Read Shockya.com's exclusive interview with director Nick Hamm, who helmed the new comedy film ‘Killing Bono,’ which is now playing in select theaters. The movie, which is based on musician and music critic Neil McCormick’s acclaimed 2003 memoir, ‘I Was Bono’s Doppelganger,’ follows him and his brother Ivan as they strive to achieve fame as a rock ‘n’ roll band. The only problem is that Neil, played by Ben Barnes, and his brother Ivan, portrayed by Robert Sheehan, are competing against Bono, played by Martin McCann, and the rest of the members of U2, who they attended school with. While Ivan has come to terms with U2′s achievements, and doesn’t mind accepting help from Bono, Neil refuses to garner success off of someone he perceives to be his greatest rival. Hamm discusses with us, among other things, what he found compelling about Neil and Ivan’s story, and how closely he worked with them and U2 while filming the movie.
Written by: Karen Benardello
ShockYa (SY): ‘Killing Bono’ follows Neil and Ivan as they compete with their old classmate, Bono, and the success of his band, U2. What was it about the story that you found compelling, and convinced you to direct the movie?
Nick Hamm (NH): The story was compelling because it’s an everyman’s story. The main character is an everyman. Fundamentally, the story is about failure, and the notion of failure. So I was very interested in doing a music movie that didn’t end with success, but ended with the protagonist basically failing, and not succeeding. I thought the character of Neil would be representative of quite a lot of people, in the sense that which one of us, in our teenager years, hadn’t stood in front of our bathroom mirror, and said “I want to be a rock star.” So it was a movie that dealt with hubris and ambition, and the idea of really achieving fame over talent, and I just thought it was all a very, very interesting subject matter. I thought they had great comedic potential.
SY: ‘Killing Bono’ is based on Neil’s 2003 memoir, ‘I Was Bono’s Doppelganger.’ Before you began shooting the movie, how much knowledge did you have of the story, and did you read the book first, before you began filming?
NH: I read the book myself, five years ago, optioned the book and then employed the writers to write the screenplay. So it was something that I produced from the beginning. When I first read the book, I realized that this story needed good cinematic treatment. So I involved the writers in that. The script took about two or three years to get right. I was very involved. The book is a sprawling account of Neil’s journey through the rock business in the ’80s. So what we did was focus on that in a much more character (driven) way.
SY: Since ‘Killing Bono is based on Neil’s memoir, how closely did you work with him while shooting? Did he have any say in the filming process?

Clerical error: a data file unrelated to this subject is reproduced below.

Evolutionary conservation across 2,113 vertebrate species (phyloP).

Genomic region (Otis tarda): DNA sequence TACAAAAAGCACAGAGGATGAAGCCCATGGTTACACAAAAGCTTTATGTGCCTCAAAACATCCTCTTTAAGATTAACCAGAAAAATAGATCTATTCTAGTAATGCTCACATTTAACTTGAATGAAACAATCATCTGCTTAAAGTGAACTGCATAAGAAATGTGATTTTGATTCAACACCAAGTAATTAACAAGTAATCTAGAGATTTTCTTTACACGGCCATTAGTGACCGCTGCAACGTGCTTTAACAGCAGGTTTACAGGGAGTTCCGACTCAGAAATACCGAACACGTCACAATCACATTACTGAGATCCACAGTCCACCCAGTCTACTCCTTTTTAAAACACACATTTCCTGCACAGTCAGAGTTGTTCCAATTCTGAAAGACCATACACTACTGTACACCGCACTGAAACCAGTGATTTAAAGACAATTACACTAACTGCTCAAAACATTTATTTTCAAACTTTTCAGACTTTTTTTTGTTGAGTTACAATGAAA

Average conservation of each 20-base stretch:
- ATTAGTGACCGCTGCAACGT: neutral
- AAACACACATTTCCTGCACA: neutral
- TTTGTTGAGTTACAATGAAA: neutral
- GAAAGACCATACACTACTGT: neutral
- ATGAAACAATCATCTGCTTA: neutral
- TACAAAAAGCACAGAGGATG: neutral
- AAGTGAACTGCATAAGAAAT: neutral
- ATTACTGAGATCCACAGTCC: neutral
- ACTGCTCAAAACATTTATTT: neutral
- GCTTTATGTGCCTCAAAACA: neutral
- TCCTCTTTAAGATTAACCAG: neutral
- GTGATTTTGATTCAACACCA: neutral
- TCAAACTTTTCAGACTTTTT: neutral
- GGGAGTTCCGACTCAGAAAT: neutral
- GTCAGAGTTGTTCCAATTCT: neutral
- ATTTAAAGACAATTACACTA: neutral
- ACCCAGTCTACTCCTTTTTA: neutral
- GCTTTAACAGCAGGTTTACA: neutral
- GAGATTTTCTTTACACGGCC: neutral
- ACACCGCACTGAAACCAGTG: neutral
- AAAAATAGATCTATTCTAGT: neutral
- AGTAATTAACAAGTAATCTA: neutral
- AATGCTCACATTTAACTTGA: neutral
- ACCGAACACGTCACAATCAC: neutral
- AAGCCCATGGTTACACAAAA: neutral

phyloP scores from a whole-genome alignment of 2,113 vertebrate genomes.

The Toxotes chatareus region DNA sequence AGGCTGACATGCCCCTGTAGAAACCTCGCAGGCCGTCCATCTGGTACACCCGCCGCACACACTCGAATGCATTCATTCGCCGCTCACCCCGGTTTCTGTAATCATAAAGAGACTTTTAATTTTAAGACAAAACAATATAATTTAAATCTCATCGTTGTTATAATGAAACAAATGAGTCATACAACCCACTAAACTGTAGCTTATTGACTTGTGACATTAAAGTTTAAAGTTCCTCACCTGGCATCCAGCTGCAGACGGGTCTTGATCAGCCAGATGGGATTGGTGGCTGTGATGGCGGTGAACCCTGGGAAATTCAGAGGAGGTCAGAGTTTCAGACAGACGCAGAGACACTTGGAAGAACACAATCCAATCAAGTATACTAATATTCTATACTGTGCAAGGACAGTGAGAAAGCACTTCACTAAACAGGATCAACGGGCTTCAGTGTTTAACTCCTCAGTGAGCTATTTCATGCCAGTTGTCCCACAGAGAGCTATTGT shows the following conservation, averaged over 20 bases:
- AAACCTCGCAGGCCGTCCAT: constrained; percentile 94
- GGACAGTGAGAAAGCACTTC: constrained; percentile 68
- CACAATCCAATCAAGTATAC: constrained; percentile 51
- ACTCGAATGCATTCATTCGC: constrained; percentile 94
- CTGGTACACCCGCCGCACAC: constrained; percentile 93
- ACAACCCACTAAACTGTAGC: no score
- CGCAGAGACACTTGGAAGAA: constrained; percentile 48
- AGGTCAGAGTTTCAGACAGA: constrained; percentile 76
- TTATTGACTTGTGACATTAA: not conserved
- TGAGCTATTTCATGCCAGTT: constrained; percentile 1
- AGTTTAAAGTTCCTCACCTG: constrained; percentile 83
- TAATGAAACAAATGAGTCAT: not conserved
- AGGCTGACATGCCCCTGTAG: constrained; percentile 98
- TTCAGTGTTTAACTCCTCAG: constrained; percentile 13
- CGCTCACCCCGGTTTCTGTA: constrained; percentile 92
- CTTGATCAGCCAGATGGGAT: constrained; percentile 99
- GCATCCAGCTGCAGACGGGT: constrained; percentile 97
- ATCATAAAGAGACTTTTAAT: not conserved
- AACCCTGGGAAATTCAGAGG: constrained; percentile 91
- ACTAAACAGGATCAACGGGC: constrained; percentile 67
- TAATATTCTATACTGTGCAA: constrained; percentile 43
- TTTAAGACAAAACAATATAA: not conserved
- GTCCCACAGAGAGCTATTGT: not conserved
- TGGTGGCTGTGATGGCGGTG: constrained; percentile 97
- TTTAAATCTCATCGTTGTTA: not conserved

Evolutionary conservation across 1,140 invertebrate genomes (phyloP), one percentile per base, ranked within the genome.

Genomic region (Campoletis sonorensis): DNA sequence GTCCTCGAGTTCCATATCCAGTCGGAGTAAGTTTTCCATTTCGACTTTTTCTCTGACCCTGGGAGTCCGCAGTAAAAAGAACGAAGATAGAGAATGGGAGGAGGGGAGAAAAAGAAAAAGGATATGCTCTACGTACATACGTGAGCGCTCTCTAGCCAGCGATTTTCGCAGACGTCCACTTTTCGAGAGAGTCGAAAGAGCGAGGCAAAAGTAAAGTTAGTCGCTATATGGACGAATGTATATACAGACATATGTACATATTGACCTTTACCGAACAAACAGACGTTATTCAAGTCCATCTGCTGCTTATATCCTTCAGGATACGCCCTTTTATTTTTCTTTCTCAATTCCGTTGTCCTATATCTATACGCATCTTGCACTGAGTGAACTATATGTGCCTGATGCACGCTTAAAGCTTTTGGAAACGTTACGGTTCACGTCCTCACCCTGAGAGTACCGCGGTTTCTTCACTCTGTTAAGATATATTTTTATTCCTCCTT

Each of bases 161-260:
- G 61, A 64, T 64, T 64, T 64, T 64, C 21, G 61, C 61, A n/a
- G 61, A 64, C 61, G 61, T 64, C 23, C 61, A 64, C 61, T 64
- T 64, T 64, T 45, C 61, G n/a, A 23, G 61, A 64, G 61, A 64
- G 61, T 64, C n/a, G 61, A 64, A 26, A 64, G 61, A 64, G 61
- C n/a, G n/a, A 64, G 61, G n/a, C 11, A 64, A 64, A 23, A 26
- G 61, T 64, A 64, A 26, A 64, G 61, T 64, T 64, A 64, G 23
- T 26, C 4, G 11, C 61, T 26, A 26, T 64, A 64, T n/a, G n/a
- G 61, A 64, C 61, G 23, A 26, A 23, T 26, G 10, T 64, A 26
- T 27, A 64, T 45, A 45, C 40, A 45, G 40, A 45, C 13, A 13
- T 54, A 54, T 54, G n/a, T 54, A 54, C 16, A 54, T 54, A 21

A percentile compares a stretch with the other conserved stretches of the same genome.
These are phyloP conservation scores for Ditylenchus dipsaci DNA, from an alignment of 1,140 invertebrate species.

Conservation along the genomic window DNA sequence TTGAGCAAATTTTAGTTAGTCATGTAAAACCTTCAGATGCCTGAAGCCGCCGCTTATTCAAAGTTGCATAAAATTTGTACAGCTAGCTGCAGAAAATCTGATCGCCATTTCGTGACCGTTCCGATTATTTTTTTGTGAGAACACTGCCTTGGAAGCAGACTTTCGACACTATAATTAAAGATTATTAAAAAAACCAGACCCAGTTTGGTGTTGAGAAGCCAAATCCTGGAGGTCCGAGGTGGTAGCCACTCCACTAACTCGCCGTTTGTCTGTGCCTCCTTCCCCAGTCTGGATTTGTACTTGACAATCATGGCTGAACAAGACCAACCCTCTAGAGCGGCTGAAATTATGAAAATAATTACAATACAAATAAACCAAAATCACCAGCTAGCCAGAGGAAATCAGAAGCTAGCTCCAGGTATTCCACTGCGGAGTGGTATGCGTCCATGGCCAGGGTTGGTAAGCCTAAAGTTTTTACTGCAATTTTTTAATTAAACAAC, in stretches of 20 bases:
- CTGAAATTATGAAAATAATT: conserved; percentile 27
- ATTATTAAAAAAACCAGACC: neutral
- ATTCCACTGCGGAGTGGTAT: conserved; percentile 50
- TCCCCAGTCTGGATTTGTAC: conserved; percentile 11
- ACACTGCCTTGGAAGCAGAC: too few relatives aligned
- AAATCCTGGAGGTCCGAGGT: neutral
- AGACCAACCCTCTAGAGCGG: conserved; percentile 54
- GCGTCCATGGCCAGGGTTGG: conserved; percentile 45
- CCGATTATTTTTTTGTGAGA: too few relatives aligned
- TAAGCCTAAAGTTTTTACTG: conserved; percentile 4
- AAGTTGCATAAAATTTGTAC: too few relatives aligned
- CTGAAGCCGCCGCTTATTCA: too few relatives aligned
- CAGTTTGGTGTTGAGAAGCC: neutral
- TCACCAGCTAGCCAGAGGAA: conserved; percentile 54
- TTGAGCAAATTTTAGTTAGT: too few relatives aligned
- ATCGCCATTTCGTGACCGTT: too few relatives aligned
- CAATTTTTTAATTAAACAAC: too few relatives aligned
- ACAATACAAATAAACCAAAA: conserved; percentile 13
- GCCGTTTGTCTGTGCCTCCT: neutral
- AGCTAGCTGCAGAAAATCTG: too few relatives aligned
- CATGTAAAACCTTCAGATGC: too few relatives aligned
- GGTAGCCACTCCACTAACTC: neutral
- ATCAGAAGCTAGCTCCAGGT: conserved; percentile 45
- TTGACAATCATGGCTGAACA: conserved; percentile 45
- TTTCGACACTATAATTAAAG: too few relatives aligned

NH: No. He didn’t have any say, but he was very close to the project. He read all the drafts of the screenplay. He was very instrumental in helping us through, and navigated certain issues. He became a very close colleague during the process of making the movie, and was very, very happy in seeing the movie being made. He wasn’t on set until the last couple of weeks of the film. In a sense, he wanted to let the actors settle, and get it right. But he was a total supporter, and has remained since then. He has been gracious in the fact that we have treated his life in this way.
SY: Since the film focuses on Neil’s rivalry with Bono and U2, did you have any contact with the band while you were filming the movie?
NH: Yeah, we had to have quite a bit of contact with the band, because in the movie, we use quite of bit of their original artwork, some of their songs they gave us. We were interested in showing certain early moments of when the band was formed.
In the movie, there were two scenes that were part of rock history. The band did put a notice, (U2 founder and drummer) Larry Mulln did put a notice up in the school corridor, and asked for signatures for anyone who wanted to join. They were going to join U2. At that moment, they were called The Hype.
There was also another scene in the movie that was an audition scene, and it takes place in Larry’s mom’s kitchen, which is the first audition that U2 ever did for their members. It was the first time they actually got together to play.
So we talked to The Edge, we talked to their manager, Paul McGuinness. We talked with (bass guitarist) Adam (Clayton). We talked with one of the producers on the movie, who was their ex-agent. We wanted to make sure we got those early things in, those early records of U2 correct, that we got them right. So from that point of view, we had a lot of communication with the band, all the way through the process.
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